More than eighty years after they were first proposed, neutrinos still remain an enigma. Although they are an integral part of Standard Model, still we know very little about them. In particular, the Dirac or Majorana nature of neutrinos remains a mystery. For a long time theoretical particle physicists believed that neutrinos must be Majorana in nature and several elegant mass generation mechanisms have been proposed for Majorana neutrinos. In this talk, I will discuss many ways in which naturally small Dirac neutrino masses can be generated. I will also discuss the various interesting and sometimes surprising connections between Dirac nature of neutrinos and Dark Matter stability, proton decay etc.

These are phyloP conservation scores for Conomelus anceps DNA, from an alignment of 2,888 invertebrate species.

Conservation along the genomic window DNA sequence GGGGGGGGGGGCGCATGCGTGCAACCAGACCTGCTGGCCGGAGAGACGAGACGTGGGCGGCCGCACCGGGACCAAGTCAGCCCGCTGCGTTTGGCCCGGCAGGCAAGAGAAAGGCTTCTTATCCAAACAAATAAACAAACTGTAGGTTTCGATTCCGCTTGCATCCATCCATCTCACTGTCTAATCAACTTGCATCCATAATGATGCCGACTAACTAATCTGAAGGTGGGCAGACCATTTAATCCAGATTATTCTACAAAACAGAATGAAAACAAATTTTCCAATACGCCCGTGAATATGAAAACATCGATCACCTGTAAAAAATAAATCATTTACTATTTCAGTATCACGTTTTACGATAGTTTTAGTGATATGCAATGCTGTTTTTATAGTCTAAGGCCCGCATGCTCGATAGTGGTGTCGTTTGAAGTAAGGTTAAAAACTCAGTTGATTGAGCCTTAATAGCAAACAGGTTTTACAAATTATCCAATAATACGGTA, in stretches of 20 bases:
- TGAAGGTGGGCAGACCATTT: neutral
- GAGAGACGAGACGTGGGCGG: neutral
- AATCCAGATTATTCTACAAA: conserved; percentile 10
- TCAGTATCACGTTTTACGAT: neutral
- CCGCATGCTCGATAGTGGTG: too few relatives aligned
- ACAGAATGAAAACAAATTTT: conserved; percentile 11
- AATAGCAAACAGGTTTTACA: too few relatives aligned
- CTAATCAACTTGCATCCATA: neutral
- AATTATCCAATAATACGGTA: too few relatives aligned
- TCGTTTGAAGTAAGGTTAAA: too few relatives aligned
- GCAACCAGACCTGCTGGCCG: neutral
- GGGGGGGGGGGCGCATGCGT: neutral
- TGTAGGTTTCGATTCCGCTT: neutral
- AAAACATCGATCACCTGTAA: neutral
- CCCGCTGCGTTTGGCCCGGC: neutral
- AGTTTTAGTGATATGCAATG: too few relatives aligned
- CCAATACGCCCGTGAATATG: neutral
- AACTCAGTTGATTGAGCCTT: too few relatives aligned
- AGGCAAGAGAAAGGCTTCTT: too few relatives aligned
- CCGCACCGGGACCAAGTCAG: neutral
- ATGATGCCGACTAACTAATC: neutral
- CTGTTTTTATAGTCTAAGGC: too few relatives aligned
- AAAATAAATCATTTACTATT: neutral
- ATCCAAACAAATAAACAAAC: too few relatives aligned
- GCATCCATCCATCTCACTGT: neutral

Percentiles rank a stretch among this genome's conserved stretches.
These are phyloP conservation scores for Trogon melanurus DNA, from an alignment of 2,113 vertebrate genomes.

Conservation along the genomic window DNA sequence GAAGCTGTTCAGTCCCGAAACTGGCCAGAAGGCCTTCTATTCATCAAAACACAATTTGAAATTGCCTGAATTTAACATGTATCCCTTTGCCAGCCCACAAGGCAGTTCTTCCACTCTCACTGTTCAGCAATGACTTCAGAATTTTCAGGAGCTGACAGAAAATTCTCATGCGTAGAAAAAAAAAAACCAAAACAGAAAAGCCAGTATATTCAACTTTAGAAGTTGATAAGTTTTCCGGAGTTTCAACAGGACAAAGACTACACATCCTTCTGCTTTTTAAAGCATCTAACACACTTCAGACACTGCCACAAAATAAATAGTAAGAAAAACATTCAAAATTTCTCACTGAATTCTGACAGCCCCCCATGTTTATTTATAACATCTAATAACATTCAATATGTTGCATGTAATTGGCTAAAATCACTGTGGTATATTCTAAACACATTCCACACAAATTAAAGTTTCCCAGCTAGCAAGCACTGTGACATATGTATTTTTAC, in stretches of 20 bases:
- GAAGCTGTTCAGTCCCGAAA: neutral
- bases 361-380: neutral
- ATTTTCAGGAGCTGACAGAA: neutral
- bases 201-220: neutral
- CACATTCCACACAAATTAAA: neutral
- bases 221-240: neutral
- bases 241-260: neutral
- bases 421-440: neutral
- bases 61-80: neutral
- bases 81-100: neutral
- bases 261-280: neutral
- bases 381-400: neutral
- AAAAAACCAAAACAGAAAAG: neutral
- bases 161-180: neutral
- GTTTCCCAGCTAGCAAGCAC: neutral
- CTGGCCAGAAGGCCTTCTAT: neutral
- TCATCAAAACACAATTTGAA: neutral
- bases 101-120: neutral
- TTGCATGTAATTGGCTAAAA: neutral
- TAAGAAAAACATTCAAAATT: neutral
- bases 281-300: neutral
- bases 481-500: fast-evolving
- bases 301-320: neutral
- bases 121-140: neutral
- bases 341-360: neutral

We describe the many pathways to generate Dirac neutrino mass through generalized dimension-5 operators a la Weinberg and dimension 6 operators. The presence of new scalars beyond the Standard Model Higgs doublet implies new possible field contractions, which are required in the case of Dirac neutrinos. We also notice that the extra symmetries needed to ensure the Dirac nature of neutrinos can also be made responsible for stability of dark matter.
We systematically analyze the $d=5$ Weinberg operator at 3-loop order. From all possible topologies only a small number of them can generate a genuine 3-loop neutrino mass for which $d=5$ tree-level, 1-loop and 2-loop, as well as $d=7$ up to 1-loop, are guaranteed to be absent. Moreover, from the large list of all possible genuine neutrino mass diagrams, we find that they consist of variations of only 18 diagrams, that can be written in terms of 5 three-loop integrals. Finally, we show how our results can be consistently used to construct 3-loop neutrino mass models.